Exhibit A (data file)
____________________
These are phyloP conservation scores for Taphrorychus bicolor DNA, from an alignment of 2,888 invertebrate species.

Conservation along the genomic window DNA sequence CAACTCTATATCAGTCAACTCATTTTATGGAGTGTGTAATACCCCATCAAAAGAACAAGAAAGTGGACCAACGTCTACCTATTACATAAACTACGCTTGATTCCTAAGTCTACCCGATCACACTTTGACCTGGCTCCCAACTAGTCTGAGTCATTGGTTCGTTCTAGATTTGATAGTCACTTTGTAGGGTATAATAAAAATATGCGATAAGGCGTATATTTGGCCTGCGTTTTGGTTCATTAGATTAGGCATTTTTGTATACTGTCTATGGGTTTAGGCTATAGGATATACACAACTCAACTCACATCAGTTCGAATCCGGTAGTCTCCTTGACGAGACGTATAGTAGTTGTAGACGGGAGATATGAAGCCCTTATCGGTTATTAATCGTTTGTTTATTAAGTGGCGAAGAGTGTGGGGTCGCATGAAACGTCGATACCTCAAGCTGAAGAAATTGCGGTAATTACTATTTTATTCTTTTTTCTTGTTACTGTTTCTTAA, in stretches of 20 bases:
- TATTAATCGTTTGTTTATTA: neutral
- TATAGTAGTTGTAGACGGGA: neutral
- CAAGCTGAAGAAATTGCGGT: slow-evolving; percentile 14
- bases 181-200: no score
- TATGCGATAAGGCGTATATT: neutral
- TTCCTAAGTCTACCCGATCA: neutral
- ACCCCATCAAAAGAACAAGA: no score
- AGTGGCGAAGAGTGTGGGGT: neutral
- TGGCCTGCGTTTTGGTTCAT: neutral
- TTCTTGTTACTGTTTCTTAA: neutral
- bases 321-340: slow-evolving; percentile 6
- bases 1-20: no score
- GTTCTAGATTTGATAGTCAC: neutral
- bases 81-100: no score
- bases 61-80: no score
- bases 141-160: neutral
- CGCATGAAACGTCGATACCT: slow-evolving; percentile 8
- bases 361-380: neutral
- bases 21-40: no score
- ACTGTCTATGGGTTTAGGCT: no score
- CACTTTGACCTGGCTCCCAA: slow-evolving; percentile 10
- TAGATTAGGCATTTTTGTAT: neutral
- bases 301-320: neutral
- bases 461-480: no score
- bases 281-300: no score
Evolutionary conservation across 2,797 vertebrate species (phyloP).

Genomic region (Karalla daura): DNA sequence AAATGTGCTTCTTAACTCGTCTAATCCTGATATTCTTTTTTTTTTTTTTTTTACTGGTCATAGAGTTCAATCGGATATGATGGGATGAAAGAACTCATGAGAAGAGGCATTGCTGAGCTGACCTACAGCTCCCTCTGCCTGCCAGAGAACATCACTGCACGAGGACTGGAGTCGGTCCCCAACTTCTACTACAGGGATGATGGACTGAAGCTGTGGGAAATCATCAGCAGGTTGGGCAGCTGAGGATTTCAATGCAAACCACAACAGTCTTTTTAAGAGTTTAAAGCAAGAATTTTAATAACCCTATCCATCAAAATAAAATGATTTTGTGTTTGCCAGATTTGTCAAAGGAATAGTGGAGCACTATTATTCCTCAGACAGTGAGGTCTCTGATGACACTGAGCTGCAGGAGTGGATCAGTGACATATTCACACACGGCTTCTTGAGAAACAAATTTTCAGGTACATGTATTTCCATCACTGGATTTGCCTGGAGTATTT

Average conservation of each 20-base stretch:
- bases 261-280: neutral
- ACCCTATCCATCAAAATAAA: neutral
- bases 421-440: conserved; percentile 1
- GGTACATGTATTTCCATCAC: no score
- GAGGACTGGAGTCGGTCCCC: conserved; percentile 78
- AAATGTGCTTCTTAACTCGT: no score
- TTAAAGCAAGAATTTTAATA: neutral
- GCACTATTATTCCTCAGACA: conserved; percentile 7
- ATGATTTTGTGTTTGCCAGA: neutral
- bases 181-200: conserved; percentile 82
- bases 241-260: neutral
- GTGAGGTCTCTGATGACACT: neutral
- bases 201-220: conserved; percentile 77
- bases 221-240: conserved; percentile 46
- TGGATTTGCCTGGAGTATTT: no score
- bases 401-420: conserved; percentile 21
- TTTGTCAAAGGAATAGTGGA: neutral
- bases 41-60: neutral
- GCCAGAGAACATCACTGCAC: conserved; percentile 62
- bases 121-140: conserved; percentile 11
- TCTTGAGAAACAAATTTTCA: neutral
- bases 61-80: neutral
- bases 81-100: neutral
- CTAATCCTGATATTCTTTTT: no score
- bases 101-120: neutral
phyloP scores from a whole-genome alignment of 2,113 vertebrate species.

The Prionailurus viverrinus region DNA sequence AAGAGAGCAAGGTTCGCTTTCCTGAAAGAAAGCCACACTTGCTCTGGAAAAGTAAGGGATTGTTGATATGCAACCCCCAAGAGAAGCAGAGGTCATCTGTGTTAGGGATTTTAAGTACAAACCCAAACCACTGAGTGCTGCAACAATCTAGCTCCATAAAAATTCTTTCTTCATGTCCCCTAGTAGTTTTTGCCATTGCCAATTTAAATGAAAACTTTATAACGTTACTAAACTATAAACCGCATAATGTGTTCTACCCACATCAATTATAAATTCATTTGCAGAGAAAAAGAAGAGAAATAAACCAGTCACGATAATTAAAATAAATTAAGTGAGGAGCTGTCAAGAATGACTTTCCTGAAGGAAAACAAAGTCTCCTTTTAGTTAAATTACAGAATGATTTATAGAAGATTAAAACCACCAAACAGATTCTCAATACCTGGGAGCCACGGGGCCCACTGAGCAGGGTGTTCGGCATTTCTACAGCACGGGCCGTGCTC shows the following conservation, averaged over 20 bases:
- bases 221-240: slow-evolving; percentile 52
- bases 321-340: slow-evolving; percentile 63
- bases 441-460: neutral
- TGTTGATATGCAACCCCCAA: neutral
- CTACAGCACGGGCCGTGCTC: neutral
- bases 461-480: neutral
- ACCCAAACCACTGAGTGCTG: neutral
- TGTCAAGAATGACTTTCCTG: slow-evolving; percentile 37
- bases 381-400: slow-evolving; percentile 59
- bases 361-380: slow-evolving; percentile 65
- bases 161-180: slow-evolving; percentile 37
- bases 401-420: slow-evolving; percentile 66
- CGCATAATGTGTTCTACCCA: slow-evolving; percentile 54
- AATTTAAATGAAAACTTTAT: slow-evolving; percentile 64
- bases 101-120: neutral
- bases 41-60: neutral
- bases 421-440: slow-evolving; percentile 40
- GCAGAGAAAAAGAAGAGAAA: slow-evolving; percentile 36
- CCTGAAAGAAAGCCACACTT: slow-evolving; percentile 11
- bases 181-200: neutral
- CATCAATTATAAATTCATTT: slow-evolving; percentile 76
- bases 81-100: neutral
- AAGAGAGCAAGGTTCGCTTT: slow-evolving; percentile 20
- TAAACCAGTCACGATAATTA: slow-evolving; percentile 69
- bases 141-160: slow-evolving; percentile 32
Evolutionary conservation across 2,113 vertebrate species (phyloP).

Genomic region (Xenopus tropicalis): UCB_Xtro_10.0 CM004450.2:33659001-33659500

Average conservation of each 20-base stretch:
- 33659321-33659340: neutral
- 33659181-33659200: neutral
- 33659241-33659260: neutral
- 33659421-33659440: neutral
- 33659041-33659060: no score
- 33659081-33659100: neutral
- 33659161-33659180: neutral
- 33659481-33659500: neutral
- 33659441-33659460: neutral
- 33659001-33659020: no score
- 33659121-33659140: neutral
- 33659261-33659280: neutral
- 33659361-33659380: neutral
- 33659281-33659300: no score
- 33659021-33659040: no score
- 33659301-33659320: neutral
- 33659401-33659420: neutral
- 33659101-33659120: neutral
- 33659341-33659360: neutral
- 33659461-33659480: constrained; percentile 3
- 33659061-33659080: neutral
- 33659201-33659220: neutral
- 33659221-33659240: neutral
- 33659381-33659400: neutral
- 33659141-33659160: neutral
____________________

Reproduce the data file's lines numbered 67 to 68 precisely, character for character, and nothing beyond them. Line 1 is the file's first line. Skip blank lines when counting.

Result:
- bases 361-380: slow-evolving; percentile 65
- bases 161-180: slow-evolving; percentile 37